The more controversial theory, the more visitors, and the more ads and the more money earned!

With so much emotion involved, it's easy to forget that controversy doesn't equal interesting. In so many cases online, it's a matter of one group wanting short, impactive, that-makes-good-sense explanations, while the other group is more interested in accuracy wrt to the definitions used and the information that's imparted, no matter how long it takes. Group 2 thinks Group 1's explanations lack the depth needed for full understanding, while Group 1 thinks Group 2's explanations are overly pedantic and controlling, and possibly deceptive.

Group 1 thinks Group 2 has it easy, while Group 2 thinks Group 1 wants to give everybody a hard time. Group 2 can't believe Group 1 supports the very things that are bad for us, while Group 1 can't believe Group 2 doesn't support the things that are good for us. Each group's reactions to the other fuels these unending arguments. 

2 hours ago, swansont said:

One of the things we've learned is that it's often not a knowledge deficit. In those cases it's not that people don't have access to information, it's that they don't care about it. It's one reason why attacking the messenger is effective — who cares if Al Gore says the world is warming? He's fat and flies in a plane, so you don't have to listen to him. Or just lie: besides, he wants to take your car away. It appeals to emotion, not rational thought. It's an effort to ensure that the facts don't matter.

They are using marketing, and it's quite effective with their target audience.

I think there is a LOT of manipulation by those who're in a position to profit from misinformation, but I do think much of this reaction is simple partisanship. The emotions some people place on their political stance is a little frightening to me. I started out in life as an Eisenhower Republican, and I'd still vote that way today if such a platform were available to me, whatever you call it. I think the current Republican party is morally and economically corrupt, but the Democratic party in general simply serves a less extreme set of billionaires. 

But, you're right, the truly tragic part is that these tactics erode our trust in knowledge, and take away the power of facts as a resource. One of the big facts we seem to have completely misplaced is where government is supposed to be for the benefit of The People, not just the wealthy, because lots of money is sort of its own reward. It all reminds me of how the early Christian church kept folks illiterate so they could control how their religion was interpreted. Make sure there are lots of lies out there so you can claim authority to put a capital T on Truth.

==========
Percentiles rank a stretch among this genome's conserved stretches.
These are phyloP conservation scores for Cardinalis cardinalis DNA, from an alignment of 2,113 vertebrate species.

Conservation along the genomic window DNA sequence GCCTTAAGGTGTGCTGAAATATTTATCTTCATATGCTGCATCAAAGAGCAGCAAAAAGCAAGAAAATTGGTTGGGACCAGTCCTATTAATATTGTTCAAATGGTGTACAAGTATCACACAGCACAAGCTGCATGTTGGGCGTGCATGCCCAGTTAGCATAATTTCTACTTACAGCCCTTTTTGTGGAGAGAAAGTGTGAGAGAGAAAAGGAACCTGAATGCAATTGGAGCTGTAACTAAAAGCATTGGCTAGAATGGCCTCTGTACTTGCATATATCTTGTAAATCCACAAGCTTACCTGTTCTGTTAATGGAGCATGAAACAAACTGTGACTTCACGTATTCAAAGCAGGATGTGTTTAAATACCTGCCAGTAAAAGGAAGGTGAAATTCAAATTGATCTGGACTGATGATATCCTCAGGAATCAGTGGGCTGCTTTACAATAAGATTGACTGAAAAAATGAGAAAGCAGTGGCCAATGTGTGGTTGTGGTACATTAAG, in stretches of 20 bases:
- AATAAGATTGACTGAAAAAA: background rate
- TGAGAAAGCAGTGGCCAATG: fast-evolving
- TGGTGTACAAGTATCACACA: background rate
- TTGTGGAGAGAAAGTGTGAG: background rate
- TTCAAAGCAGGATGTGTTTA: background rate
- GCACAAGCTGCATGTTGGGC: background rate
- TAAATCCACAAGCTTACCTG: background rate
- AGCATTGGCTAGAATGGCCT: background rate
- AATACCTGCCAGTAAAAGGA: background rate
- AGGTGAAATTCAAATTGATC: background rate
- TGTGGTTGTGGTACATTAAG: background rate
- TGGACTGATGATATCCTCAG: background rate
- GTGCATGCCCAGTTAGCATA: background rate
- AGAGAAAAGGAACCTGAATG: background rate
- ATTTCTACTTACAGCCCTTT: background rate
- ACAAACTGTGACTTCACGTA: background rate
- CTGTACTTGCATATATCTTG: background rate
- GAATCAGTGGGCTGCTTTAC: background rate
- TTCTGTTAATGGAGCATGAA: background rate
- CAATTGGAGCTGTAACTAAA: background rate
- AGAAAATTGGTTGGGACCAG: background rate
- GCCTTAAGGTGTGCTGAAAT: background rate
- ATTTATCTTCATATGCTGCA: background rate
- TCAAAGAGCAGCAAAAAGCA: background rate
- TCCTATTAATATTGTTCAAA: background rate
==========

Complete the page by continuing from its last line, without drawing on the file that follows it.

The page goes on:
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13 hours ago, Butch said:

First off, there is no truth... Nothing can be proven, that is the nature of science, there is only logical belief. Those that are limited in understanding, for whatever reason, be it intellect, interest, or religious belief... whatever, cannot or will not pursue the logic, they build a framework that works via trial and error. If believing the world is flat works for you, go with it.

Indeed you do!

hopefully you don't believe I think the earth is flat do you? :)

 

i agree nothing can be proven, but the fact the earth is a sphere and there is no dome we hit as we try to go to orbit, has been pretty well established via direct observation by now.

same with most of what  I listed

yes, i had some spec stuff on there (as in spec because it doesn't exist yet, but these ppl are getting ahead of it,so to speak. like with the 'dangers' of quantum computing) but everything else, I BELIEVE to be true and maybe we don't have all the aspects of the 'why' down or fully understood yet, but that does not keep the majority of us from not accepting the fact.

 

thanks!!  

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6 minutes ago, YJ02 said:

hopefully you don't believe I think the earth is flat do you? :)

 

i agree nothing can be proven, but the fact the earth is a sphere and there is no dome we hit as we try to go to orbit, has been pretty well established via direct observation by now.

same with most of what  I listed

yes, i had some spec stuff on there (as in spec because it doesn't exist yet, but these ppl are getting ahead of it,so to speak. like with the 'dangers' of quantum computing) but everything else, I BELIEVE to be true and maybe we don't have all the aspects of the 'why' down or fully understood yet, but that does not keep the majority of us from not accepting the fact.